For some odd reason I am usually oblivious to crossing the FL/GA line. Yes, maybe the correct music would help- say “Cruise”, by…. you guessed it- Florida/Georgia Line! But we were well into our day, as in anchored and ashore, before I realized we’d crossed the line. That’s the problem with being so mindful of Georgia.
Wed, Nov 16 found us anchored in a new place; Ft George River (no fort) at Talbot Island (fka Ft George Island- so ok must have been a fort) to go ashore and visit the Kingsley Plantation. This is the oldest still-standing plantation house in Florida, with several preserved buildings and the remains of most of the original slave quarters. Our friends Ann & Mike on Traveling Soul (aka “the other TS”) had visited and said the plantation was worth a stop; and it was!
It’s a few miles north of the St John’s River and west is Jacksonville, so I think we might have been in the outer limits of Jacksonville. The geotag on the iPhone photos indicated Jacksonville, so let’s go with that.
The dock was substantial and large, thanks to the tour boats that bring folks in who don’t want to drive. The self-guided tour is free and you get a phone that knows where you are and has a spiel for 8 to 10 stops of the plantation. At 2pm the ranger (nice guy but a bit stuffy) gave a tour of the Plantation House, Anna’s House and the garden.
In 1814, Zephaniah Kingsley moved to Ft George Island and established a successful plantation. He brought his wife and children. Here’s the interesting part: his wife, Anna was from Senegal, Africa and had been purchased by Kingsley as a slave. When they married, she was 13 and he 41. After 5 years she was freed. Anna actively participated in plantation management, which was kinda necessary because Zephaniah was often away at sea or off acquiring additional property in northeast Florida.
At first, Indigo was the primary cash crop but that was replaced by Sea Island Cotton, a silky long-fiber cotton. Indigo was a messy and deadly crop to process. The entire plant was used to create a mash with other liquids and the slaves stood thigh deep in the mash to stir it. Thanks to various toxins that got inhaled or would leech in thru the skin, the slaves who worked the Indigo often died after five years.
Mr. Ranger told us how the slaves had to whistle when they carried the food from the kitchen building to the main house. This was to show they weren’t eating any as they walked along.
The following morning we continued our journey south, crossing the St John’s River as we inched closer to St Augustine.
I’ve lost count of the many opening bridges between Mile 0 in Norfolk and Mile 1015 in North Palm Beach that have been replaced by 65ft fixed bridges or by a taller opening version that allows most boats to pass under without needing an opening. Here’s another.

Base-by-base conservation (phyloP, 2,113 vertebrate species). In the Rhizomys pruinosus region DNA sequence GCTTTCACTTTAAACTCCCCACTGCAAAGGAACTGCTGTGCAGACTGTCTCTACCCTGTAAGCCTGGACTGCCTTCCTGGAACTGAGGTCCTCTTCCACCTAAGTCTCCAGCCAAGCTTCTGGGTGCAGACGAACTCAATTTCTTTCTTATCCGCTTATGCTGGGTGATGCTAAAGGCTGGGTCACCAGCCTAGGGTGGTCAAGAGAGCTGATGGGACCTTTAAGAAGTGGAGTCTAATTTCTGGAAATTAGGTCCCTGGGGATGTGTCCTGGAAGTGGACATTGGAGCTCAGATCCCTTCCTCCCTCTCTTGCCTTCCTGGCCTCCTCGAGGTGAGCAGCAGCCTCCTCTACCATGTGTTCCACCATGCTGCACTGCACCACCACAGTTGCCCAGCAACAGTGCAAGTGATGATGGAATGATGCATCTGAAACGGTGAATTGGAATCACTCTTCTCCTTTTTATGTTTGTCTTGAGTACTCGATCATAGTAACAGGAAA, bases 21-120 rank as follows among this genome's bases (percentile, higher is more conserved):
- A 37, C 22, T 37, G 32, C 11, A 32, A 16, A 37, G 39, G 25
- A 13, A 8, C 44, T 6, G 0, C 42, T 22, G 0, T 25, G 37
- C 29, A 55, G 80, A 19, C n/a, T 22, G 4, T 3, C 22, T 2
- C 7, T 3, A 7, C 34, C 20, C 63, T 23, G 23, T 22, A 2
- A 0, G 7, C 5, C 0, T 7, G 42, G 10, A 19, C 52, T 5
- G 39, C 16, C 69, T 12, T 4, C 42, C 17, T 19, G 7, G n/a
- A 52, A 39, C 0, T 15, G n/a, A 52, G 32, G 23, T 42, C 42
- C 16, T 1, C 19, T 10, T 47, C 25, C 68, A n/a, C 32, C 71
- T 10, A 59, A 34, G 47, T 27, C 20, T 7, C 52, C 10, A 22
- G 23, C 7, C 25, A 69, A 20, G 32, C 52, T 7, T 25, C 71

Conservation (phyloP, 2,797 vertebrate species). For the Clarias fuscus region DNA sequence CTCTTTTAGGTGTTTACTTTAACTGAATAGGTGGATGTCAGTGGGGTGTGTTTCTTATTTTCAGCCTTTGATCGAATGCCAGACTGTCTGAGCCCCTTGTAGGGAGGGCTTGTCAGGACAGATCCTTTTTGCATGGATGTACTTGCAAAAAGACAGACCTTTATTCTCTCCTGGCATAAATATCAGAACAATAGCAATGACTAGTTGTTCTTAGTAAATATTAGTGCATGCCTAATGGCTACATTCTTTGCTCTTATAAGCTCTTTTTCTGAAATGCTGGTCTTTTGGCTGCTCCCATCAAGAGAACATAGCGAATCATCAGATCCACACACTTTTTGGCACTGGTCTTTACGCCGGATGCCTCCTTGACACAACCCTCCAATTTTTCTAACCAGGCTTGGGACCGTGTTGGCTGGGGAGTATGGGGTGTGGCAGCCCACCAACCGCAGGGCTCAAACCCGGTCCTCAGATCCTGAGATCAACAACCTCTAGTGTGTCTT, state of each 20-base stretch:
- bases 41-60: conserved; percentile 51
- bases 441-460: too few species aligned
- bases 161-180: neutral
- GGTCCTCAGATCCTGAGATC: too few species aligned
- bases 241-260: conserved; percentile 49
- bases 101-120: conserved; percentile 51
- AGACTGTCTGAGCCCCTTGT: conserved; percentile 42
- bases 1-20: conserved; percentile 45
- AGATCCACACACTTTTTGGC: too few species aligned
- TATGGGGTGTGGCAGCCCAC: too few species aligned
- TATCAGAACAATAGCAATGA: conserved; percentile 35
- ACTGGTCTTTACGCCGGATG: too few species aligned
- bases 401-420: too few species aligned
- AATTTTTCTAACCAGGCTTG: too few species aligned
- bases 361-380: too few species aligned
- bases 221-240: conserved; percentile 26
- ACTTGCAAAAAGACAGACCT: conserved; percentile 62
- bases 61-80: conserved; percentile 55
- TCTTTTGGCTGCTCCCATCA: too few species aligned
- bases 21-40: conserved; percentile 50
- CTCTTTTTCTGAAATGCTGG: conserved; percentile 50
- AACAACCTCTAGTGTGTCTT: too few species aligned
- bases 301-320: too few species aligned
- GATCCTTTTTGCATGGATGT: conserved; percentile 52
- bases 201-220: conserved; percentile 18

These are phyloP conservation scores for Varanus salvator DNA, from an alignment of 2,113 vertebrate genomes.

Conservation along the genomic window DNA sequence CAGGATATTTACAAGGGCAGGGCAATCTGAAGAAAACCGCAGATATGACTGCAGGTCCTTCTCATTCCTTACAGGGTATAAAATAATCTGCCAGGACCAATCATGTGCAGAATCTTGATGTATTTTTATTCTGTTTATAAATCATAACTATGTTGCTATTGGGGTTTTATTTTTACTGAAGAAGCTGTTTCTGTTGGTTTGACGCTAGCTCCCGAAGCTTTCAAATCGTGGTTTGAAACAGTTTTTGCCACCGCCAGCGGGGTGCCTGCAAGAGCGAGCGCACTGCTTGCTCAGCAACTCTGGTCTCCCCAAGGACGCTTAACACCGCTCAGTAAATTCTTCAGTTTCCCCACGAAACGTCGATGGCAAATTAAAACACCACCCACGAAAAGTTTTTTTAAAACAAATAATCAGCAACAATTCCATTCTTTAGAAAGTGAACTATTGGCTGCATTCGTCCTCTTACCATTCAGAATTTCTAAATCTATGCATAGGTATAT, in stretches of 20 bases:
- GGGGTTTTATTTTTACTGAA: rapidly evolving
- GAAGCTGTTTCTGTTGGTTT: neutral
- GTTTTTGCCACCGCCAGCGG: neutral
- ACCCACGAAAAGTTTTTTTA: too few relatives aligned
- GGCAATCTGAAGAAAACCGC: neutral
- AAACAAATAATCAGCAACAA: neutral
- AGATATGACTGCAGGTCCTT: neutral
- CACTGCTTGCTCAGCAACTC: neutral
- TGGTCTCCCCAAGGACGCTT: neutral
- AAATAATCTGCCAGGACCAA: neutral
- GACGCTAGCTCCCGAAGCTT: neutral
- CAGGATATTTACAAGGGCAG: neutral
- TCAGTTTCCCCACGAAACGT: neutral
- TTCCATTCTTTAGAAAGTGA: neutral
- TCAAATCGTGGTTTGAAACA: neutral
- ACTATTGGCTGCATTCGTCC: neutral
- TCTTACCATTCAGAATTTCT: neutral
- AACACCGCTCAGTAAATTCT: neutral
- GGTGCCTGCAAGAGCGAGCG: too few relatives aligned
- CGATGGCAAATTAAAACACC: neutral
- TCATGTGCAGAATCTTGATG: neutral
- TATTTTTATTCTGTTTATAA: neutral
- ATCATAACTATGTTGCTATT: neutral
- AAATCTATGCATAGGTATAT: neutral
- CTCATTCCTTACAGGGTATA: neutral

A few miles south after we crossed the St John’s River- carefully, since you may encounter container ships, crazy locals and a strong current, we came upon a place to be respected; the Atlantic Beach Bridge. The trouble is not height, but width. The ICW is somewhat narrow here and when the flunky bridge engineer designed the bridge he made the pass through span just too darn narrow. The current has to push lots of water through less space and oh by the way the waterway takes a slight bend here. At times you could have a 6kt current here! Ideally, you’d like a moderate current in your favor or not much of one against you.
Amazing trip planner that I am, we’d be coming through with at most a one and a half knot current with us; perfect. The get-going-early boats were ahead of us and the later and slower ones were well behind. Except for a few local boats we had the ICW to ourselves. 🙂 We always engage in a conversation about this spot and how one trip (back in 2010 ?) we encountered a tug and barge at the worst possible spot.
Today, ok nothing on AIS, that’s good for starters. We’re looking ahead to see if anything is coming toward us and just as we get to the spot where we can actually see around the bend- oh crap is that a CG buoy tender headed north? Well, we have the right of way because those traveling with the current do. But Russ slows down cuz they are bigger than us, but good guys they are, they hail us on VHF and say they’ll wait for us. Oh thank you. Whew. And no AIS either. What is it with so much “meeting up” at the worst possible spot?
That night and the next Twins hung out enjoyably anchored at Pine Island oxbow where we worked on ordering boat stuff we needed to have delivered to us at Vero Beach, watching and photographing the birds, and oh-ing and ah-ing about the sunsets.
See you in St. Augustine!